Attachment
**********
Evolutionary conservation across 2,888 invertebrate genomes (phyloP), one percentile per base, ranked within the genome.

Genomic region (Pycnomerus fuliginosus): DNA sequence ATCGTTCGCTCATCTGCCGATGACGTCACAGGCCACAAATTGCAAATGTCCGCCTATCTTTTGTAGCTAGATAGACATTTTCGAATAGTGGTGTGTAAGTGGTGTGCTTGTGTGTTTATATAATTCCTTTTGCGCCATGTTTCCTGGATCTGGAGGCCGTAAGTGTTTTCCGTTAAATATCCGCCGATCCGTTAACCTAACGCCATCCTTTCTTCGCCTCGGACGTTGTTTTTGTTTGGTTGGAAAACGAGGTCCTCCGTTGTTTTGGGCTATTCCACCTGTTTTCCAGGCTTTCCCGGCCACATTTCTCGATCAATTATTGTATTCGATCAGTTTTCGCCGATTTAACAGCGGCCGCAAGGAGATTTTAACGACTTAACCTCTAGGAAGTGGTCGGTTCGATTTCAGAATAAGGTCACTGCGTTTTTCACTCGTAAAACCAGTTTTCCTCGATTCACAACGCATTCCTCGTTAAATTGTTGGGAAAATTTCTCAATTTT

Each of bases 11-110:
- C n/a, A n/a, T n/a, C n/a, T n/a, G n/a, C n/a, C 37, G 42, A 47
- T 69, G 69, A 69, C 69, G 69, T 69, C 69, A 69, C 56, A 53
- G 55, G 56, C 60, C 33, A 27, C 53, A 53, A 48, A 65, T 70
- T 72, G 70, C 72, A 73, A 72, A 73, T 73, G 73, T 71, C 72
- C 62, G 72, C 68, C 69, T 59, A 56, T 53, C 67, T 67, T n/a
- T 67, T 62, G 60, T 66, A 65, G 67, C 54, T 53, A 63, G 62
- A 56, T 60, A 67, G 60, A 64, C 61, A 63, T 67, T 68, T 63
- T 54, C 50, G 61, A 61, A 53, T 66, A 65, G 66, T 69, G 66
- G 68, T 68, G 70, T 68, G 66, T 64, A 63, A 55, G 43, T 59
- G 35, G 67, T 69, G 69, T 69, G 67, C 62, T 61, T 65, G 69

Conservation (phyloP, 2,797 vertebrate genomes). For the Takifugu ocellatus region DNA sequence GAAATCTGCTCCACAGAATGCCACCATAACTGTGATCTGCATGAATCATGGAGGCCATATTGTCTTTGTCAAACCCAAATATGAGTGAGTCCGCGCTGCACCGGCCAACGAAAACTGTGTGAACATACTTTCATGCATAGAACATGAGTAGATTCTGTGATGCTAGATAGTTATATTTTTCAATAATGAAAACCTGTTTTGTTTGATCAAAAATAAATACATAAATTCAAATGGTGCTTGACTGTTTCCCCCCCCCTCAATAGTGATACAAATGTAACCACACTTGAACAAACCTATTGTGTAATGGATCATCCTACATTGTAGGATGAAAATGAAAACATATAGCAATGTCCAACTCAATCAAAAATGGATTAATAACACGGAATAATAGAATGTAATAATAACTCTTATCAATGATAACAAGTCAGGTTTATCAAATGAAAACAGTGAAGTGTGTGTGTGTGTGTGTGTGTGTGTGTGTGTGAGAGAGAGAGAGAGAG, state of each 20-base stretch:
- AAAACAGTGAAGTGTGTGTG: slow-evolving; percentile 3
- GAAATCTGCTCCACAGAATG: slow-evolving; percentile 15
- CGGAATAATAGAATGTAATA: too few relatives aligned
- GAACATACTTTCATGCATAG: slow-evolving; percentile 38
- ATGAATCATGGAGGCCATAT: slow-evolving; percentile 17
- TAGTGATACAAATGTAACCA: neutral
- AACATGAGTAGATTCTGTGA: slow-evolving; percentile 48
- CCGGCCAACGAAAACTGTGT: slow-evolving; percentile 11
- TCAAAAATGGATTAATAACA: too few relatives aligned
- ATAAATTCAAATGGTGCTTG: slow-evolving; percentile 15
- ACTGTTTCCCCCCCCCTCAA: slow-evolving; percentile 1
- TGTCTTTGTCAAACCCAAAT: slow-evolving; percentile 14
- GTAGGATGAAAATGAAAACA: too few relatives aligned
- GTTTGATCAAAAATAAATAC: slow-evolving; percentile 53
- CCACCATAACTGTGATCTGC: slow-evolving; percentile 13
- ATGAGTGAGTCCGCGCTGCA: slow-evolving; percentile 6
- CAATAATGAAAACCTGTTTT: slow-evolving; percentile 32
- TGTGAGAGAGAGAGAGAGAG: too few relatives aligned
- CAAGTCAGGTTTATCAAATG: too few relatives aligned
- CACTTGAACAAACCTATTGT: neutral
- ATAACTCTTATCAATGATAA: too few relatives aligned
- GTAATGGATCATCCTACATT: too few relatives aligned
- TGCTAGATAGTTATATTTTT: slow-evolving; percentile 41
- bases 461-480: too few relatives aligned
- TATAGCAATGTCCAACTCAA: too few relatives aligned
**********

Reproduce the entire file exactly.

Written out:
Evolutionary conservation across 2,888 invertebrate genomes (phyloP), one percentile per base, ranked within the genome.

Genomic region (Pycnomerus fuliginosus): DNA sequence ATCGTTCGCTCATCTGCCGATGACGTCACAGGCCACAAATTGCAAATGTCCGCCTATCTTTTGTAGCTAGATAGACATTTTCGAATAGTGGTGTGTAAGTGGTGTGCTTGTGTGTTTATATAATTCCTTTTGCGCCATGTTTCCTGGATCTGGAGGCCGTAAGTGTTTTCCGTTAAATATCCGCCGATCCGTTAACCTAACGCCATCCTTTCTTCGCCTCGGACGTTGTTTTTGTTTGGTTGGAAAACGAGGTCCTCCGTTGTTTTGGGCTATTCCACCTGTTTTCCAGGCTTTCCCGGCCACATTTCTCGATCAATTATTGTATTCGATCAGTTTTCGCCGATTTAACAGCGGCCGCAAGGAGATTTTAACGACTTAACCTCTAGGAAGTGGTCGGTTCGATTTCAGAATAAGGTCACTGCGTTTTTCACTCGTAAAACCAGTTTTCCTCGATTCACAACGCATTCCTCGTTAAATTGTTGGGAAAATTTCTCAATTTT

Each of bases 11-110:
- C n/a, A n/a, T n/a, C n/a, T n/a, G n/a, C n/a, C 37, G 42, A 47
- T 69, G 69, A 69, C 69, G 69, T 69, C 69, A 69, C 56, A 53
- G 55, G 56, C 60, C 33, A 27, C 53, A 53, A 48, A 65, T 70
- T 72, G 70, C 72, A 73, A 72, A 73, T 73, G 73, T 71, C 72
- C 62, G 72, C 68, C 69, T 59, A 56, T 53, C 67, T 67, T n/a
- T 67, T 62, G 60, T 66, A 65, G 67, C 54, T 53, A 63, G 62
- A 56, T 60, A 67, G 60, A 64, C 61, A 63, T 67, T 68, T 63
- T 54, C 50, G 61, A 61, A 53, T 66, A 65, G 66, T 69, G 66
- G 68, T 68, G 70, T 68, G 66, T 64, A 63, A 55, G 43, T 59
- G 35, G 67, T 69, G 69, T 69, G 67, C 62, T 61, T 65, G 69

Conservation (phyloP, 2,797 vertebrate genomes). For the Takifugu ocellatus region DNA sequence GAAATCTGCTCCACAGAATGCCACCATAACTGTGATCTGCATGAATCATGGAGGCCATATTGTCTTTGTCAAACCCAAATATGAGTGAGTCCGCGCTGCACCGGCCAACGAAAACTGTGTGAACATACTTTCATGCATAGAACATGAGTAGATTCTGTGATGCTAGATAGTTATATTTTTCAATAATGAAAACCTGTTTTGTTTGATCAAAAATAAATACATAAATTCAAATGGTGCTTGACTGTTTCCCCCCCCCTCAATAGTGATACAAATGTAACCACACTTGAACAAACCTATTGTGTAATGGATCATCCTACATTGTAGGATGAAAATGAAAACATATAGCAATGTCCAACTCAATCAAAAATGGATTAATAACACGGAATAATAGAATGTAATAATAACTCTTATCAATGATAACAAGTCAGGTTTATCAAATGAAAACAGTGAAGTGTGTGTGTGTGTGTGTGTGTGTGTGTGTGTGAGAGAGAGAGAGAGAG, state of each 20-base stretch:
- AAAACAGTGAAGTGTGTGTG: slow-evolving; percentile 3
- GAAATCTGCTCCACAGAATG: slow-evolving; percentile 15
- CGGAATAATAGAATGTAATA: too few relatives aligned
- GAACATACTTTCATGCATAG: slow-evolving; percentile 38
- ATGAATCATGGAGGCCATAT: slow-evolving; percentile 17
- TAGTGATACAAATGTAACCA: neutral
- AACATGAGTAGATTCTGTGA: slow-evolving; percentile 48
- CCGGCCAACGAAAACTGTGT: slow-evolving; percentile 11
- TCAAAAATGGATTAATAACA: too few relatives aligned
- ATAAATTCAAATGGTGCTTG: slow-evolving; percentile 15
- ACTGTTTCCCCCCCCCTCAA: slow-evolving; percentile 1
- TGTCTTTGTCAAACCCAAAT: slow-evolving; percentile 14
- GTAGGATGAAAATGAAAACA: too few relatives aligned
- GTTTGATCAAAAATAAATAC: slow-evolving; percentile 53
- CCACCATAACTGTGATCTGC: slow-evolving; percentile 13
- ATGAGTGAGTCCGCGCTGCA: slow-evolving; percentile 6
- CAATAATGAAAACCTGTTTT: slow-evolving; percentile 32
- TGTGAGAGAGAGAGAGAGAG: too few relatives aligned
- CAAGTCAGGTTTATCAAATG: too few relatives aligned
- CACTTGAACAAACCTATTGT: neutral
- ATAACTCTTATCAATGATAA: too few relatives aligned
- GTAATGGATCATCCTACATT: too few relatives aligned
- TGCTAGATAGTTATATTTTT: slow-evolving; percentile 41
- bases 461-480: too few relatives aligned
- TATAGCAATGTCCAACTCAA: too few relatives aligned